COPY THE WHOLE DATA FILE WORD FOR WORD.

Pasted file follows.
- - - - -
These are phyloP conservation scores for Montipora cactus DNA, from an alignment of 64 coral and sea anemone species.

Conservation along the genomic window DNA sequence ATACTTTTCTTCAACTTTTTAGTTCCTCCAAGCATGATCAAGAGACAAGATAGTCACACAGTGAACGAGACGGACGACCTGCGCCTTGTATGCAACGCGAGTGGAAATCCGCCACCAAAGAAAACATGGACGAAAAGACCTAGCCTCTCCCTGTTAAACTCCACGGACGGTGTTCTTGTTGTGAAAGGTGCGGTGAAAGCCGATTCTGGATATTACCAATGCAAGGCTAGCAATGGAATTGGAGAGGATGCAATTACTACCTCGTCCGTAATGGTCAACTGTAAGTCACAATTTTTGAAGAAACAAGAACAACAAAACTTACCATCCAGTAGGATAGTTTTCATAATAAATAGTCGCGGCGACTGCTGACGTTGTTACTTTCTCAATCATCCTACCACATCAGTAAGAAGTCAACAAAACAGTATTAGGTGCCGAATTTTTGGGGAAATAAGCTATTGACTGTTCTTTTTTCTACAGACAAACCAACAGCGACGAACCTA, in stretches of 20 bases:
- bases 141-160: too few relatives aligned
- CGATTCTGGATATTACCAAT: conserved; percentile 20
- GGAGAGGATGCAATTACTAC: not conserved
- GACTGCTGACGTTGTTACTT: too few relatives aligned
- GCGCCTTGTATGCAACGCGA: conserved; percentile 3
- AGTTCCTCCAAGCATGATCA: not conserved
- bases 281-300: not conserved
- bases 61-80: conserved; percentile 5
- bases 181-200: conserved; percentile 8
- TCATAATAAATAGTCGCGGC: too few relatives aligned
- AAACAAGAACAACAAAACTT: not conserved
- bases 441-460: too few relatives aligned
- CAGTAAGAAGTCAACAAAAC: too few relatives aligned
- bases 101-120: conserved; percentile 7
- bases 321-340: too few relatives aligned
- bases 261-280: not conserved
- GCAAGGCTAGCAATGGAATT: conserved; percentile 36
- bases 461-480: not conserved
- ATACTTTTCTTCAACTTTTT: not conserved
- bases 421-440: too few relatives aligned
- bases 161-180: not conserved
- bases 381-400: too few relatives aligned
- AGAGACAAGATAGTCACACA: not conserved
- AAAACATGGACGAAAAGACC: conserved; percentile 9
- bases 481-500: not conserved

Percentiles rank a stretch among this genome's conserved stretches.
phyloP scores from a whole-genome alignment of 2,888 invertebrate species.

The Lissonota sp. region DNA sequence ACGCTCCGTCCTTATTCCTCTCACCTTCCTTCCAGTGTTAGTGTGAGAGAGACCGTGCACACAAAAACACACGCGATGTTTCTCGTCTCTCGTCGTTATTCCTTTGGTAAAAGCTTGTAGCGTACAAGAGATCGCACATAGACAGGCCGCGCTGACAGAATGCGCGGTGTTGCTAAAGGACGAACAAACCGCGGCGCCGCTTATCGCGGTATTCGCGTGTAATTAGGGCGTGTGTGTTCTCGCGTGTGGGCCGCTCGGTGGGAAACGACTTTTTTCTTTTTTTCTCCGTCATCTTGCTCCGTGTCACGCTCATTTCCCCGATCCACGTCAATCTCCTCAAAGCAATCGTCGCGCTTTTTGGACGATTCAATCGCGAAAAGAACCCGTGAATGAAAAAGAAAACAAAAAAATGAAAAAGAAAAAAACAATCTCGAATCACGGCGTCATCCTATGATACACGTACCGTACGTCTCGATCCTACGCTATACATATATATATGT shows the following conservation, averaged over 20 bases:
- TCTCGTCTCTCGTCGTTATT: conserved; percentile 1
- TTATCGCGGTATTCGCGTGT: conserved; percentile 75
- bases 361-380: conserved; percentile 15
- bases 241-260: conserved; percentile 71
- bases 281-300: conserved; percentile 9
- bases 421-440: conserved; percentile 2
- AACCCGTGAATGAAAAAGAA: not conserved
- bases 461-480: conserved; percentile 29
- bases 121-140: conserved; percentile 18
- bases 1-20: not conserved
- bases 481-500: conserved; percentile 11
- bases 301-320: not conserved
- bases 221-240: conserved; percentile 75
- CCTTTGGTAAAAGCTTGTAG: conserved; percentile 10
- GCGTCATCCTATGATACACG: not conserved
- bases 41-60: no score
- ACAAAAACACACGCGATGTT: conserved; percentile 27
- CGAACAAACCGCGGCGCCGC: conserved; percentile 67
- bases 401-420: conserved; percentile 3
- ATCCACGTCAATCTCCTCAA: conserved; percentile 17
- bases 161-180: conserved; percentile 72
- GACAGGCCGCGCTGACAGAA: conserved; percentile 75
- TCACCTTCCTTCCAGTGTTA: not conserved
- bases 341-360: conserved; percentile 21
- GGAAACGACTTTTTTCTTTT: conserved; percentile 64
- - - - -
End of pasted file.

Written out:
These are phyloP conservation scores for Montipora cactus DNA, from an alignment of 64 coral and sea anemone species.

Conservation along the genomic window DNA sequence ATACTTTTCTTCAACTTTTTAGTTCCTCCAAGCATGATCAAGAGACAAGATAGTCACACAGTGAACGAGACGGACGACCTGCGCCTTGTATGCAACGCGAGTGGAAATCCGCCACCAAAGAAAACATGGACGAAAAGACCTAGCCTCTCCCTGTTAAACTCCACGGACGGTGTTCTTGTTGTGAAAGGTGCGGTGAAAGCCGATTCTGGATATTACCAATGCAAGGCTAGCAATGGAATTGGAGAGGATGCAATTACTACCTCGTCCGTAATGGTCAACTGTAAGTCACAATTTTTGAAGAAACAAGAACAACAAAACTTACCATCCAGTAGGATAGTTTTCATAATAAATAGTCGCGGCGACTGCTGACGTTGTTACTTTCTCAATCATCCTACCACATCAGTAAGAAGTCAACAAAACAGTATTAGGTGCCGAATTTTTGGGGAAATAAGCTATTGACTGTTCTTTTTTCTACAGACAAACCAACAGCGACGAACCTA, in stretches of 20 bases:
- bases 141-160: too few relatives aligned
- CGATTCTGGATATTACCAAT: conserved; percentile 20
- GGAGAGGATGCAATTACTAC: not conserved
- GACTGCTGACGTTGTTACTT: too few relatives aligned
- GCGCCTTGTATGCAACGCGA: conserved; percentile 3
- AGTTCCTCCAAGCATGATCA: not conserved
- bases 281-300: not conserved
- bases 61-80: conserved; percentile 5
- bases 181-200: conserved; percentile 8
- TCATAATAAATAGTCGCGGC: too few relatives aligned
- AAACAAGAACAACAAAACTT: not conserved
- bases 441-460: too few relatives aligned
- CAGTAAGAAGTCAACAAAAC: too few relatives aligned
- bases 101-120: conserved; percentile 7
- bases 321-340: too few relatives aligned
- bases 261-280: not conserved
- GCAAGGCTAGCAATGGAATT: conserved; percentile 36
- bases 461-480: not conserved
- ATACTTTTCTTCAACTTTTT: not conserved
- bases 421-440: too few relatives aligned
- bases 161-180: not conserved
- bases 381-400: too few relatives aligned
- AGAGACAAGATAGTCACACA: not conserved
- AAAACATGGACGAAAAGACC: conserved; percentile 9
- bases 481-500: not conserved

Percentiles rank a stretch among this genome's conserved stretches.
phyloP scores from a whole-genome alignment of 2,888 invertebrate species.

The Lissonota sp. region DNA sequence ACGCTCCGTCCTTATTCCTCTCACCTTCCTTCCAGTGTTAGTGTGAGAGAGACCGTGCACACAAAAACACACGCGATGTTTCTCGTCTCTCGTCGTTATTCCTTTGGTAAAAGCTTGTAGCGTACAAGAGATCGCACATAGACAGGCCGCGCTGACAGAATGCGCGGTGTTGCTAAAGGACGAACAAACCGCGGCGCCGCTTATCGCGGTATTCGCGTGTAATTAGGGCGTGTGTGTTCTCGCGTGTGGGCCGCTCGGTGGGAAACGACTTTTTTCTTTTTTTCTCCGTCATCTTGCTCCGTGTCACGCTCATTTCCCCGATCCACGTCAATCTCCTCAAAGCAATCGTCGCGCTTTTTGGACGATTCAATCGCGAAAAGAACCCGTGAATGAAAAAGAAAACAAAAAAATGAAAAAGAAAAAAACAATCTCGAATCACGGCGTCATCCTATGATACACGTACCGTACGTCTCGATCCTACGCTATACATATATATATGT shows the following conservation, averaged over 20 bases:
- TCTCGTCTCTCGTCGTTATT: conserved; percentile 1
- TTATCGCGGTATTCGCGTGT: conserved; percentile 75
- bases 361-380: conserved; percentile 15
- bases 241-260: conserved; percentile 71
- bases 281-300: conserved; percentile 9
- bases 421-440: conserved; percentile 2
- AACCCGTGAATGAAAAAGAA: not conserved
- bases 461-480: conserved; percentile 29
- bases 121-140: conserved; percentile 18
- bases 1-20: not conserved
- bases 481-500: conserved; percentile 11
- bases 301-320: not conserved
- bases 221-240: conserved; percentile 75
- CCTTTGGTAAAAGCTTGTAG: conserved; percentile 10
- GCGTCATCCTATGATACACG: not conserved
- bases 41-60: no score
- ACAAAAACACACGCGATGTT: conserved; percentile 27
- CGAACAAACCGCGGCGCCGC: conserved; percentile 67
- bases 401-420: conserved; percentile 3
- ATCCACGTCAATCTCCTCAA: conserved; percentile 17
- bases 161-180: conserved; percentile 72
- GACAGGCCGCGCTGACAGAA: conserved; percentile 75
- TCACCTTCCTTCCAGTGTTA: not conserved
- bases 341-360: conserved; percentile 21
- GGAAACGACTTTTTTCTTTT: conserved; percentile 64